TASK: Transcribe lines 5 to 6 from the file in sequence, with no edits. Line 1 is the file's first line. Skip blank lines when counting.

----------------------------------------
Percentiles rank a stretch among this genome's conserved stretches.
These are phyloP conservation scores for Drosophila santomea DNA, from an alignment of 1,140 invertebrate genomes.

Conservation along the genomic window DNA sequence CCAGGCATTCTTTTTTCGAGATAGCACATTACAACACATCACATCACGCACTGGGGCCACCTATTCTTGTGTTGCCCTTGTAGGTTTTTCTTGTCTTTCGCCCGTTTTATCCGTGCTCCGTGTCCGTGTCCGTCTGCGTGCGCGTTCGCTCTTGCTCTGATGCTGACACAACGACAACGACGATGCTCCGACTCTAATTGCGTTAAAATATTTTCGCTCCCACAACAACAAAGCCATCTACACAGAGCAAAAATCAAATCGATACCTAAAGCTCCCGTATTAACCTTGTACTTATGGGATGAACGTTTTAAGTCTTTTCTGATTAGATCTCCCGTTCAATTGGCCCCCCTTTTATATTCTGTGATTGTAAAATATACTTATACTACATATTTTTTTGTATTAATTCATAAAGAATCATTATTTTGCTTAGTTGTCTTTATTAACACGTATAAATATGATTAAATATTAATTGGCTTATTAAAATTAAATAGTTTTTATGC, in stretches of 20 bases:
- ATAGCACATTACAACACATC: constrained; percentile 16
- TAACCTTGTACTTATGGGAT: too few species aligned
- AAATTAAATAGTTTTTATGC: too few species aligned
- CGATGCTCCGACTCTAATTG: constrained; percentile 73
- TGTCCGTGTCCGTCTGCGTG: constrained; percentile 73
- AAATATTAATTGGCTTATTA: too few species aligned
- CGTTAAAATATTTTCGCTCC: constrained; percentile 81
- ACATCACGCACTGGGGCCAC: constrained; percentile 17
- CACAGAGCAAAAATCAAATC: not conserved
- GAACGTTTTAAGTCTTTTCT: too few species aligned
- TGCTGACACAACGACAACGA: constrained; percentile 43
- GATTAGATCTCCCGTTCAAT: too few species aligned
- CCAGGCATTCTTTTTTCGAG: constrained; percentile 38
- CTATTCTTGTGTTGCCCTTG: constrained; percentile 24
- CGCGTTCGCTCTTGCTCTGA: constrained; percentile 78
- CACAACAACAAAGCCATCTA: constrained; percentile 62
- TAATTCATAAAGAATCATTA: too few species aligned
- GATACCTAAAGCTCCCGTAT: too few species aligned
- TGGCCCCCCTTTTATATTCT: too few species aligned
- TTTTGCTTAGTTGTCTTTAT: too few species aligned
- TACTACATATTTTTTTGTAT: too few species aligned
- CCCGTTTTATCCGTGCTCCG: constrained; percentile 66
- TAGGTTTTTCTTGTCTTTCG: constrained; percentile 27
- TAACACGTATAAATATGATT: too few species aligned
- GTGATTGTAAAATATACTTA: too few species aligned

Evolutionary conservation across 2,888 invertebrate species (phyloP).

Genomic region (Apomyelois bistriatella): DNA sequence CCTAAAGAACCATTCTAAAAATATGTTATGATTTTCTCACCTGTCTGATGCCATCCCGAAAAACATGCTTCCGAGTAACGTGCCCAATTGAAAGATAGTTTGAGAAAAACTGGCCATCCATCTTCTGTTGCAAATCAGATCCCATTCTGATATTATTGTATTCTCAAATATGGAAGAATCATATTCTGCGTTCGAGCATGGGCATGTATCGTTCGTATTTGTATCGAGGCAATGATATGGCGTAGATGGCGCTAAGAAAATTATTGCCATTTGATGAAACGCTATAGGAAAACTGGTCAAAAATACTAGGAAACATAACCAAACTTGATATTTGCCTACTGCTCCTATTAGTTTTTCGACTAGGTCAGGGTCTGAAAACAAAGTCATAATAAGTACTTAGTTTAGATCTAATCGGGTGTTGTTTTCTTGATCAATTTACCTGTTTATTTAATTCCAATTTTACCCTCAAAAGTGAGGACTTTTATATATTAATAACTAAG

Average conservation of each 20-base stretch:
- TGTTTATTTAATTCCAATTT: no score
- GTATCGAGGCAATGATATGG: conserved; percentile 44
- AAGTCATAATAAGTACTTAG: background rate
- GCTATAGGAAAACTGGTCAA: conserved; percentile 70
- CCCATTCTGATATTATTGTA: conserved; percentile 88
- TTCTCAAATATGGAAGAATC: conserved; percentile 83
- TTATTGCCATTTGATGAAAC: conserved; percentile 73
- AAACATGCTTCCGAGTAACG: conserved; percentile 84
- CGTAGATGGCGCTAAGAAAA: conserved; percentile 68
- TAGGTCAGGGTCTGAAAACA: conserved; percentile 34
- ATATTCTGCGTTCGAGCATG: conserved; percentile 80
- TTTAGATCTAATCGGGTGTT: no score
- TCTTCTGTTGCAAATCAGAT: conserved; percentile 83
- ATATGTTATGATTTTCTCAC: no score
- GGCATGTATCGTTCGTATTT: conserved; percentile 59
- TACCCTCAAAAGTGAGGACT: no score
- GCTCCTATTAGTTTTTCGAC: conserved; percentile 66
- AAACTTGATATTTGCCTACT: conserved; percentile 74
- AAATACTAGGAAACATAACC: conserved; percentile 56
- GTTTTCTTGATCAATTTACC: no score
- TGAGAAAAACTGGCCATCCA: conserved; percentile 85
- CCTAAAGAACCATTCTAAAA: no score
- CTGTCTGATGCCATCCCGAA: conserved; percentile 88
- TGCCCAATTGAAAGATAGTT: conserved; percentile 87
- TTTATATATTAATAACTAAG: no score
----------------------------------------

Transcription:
- TAACCTTGTACTTATGGGAT: too few species aligned
- AAATTAAATAGTTTTTATGC: too few species aligned